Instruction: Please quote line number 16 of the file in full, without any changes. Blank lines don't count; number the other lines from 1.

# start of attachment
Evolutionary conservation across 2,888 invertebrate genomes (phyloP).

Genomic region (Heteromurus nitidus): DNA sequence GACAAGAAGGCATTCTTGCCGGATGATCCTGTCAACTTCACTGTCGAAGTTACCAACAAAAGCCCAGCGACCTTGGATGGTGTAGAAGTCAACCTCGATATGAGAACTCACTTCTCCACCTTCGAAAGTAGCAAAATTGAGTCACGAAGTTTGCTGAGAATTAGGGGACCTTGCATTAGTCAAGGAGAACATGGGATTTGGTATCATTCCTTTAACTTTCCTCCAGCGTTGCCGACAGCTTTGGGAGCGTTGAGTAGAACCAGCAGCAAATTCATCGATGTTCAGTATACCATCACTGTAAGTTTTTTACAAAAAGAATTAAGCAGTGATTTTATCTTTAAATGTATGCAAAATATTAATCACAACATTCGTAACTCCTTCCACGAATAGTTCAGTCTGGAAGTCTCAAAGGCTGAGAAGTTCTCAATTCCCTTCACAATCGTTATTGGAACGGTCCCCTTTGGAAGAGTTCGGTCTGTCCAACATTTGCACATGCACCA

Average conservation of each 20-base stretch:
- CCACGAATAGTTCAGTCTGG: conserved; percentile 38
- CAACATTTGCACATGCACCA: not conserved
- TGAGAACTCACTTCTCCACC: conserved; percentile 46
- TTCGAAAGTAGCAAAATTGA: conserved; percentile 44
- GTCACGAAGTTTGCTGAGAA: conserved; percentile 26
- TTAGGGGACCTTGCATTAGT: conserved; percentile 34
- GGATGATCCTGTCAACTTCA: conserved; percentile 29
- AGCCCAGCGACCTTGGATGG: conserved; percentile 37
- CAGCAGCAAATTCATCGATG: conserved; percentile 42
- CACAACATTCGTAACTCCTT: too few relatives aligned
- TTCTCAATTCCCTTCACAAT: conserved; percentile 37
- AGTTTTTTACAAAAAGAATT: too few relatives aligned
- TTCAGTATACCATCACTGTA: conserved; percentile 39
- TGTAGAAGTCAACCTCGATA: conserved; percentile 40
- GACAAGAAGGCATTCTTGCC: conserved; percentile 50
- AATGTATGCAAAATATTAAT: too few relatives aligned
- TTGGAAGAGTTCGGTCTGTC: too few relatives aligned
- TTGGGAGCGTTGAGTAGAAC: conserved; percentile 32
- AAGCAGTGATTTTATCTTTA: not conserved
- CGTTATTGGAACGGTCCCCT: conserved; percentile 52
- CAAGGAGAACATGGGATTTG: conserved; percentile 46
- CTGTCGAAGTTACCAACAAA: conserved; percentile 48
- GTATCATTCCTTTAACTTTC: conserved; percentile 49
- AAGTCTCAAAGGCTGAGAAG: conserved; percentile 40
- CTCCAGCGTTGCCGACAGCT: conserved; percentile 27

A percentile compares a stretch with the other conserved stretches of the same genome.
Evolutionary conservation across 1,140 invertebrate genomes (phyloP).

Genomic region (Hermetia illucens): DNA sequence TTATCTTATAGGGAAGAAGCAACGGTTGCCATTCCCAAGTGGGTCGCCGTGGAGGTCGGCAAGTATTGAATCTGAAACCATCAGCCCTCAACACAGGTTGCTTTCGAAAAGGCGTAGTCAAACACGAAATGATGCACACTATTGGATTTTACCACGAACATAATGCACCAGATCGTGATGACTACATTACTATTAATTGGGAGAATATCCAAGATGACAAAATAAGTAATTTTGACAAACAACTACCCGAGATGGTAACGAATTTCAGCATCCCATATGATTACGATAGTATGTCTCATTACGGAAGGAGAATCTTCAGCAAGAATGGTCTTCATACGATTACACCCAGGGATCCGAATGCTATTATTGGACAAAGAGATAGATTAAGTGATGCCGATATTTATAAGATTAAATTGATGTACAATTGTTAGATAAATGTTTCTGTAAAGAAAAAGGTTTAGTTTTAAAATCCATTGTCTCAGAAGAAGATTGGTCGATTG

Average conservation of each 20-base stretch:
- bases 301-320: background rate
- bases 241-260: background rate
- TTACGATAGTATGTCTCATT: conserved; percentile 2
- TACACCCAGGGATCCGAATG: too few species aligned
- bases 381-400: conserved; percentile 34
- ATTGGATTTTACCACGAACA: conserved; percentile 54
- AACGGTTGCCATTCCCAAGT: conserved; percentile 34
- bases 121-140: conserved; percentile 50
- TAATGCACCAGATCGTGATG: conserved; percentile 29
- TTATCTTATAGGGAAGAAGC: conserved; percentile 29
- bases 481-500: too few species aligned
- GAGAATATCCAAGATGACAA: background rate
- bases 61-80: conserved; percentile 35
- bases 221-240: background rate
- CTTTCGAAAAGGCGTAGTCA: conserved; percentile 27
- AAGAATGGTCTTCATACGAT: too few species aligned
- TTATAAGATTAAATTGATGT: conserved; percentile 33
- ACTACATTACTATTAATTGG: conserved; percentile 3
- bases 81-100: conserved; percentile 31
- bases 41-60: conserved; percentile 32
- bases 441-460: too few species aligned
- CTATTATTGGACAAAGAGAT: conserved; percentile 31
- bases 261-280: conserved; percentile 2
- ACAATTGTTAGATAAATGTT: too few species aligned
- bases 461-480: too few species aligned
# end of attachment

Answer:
- TTCAGTATACCATCACTGTA: conserved; percentile 39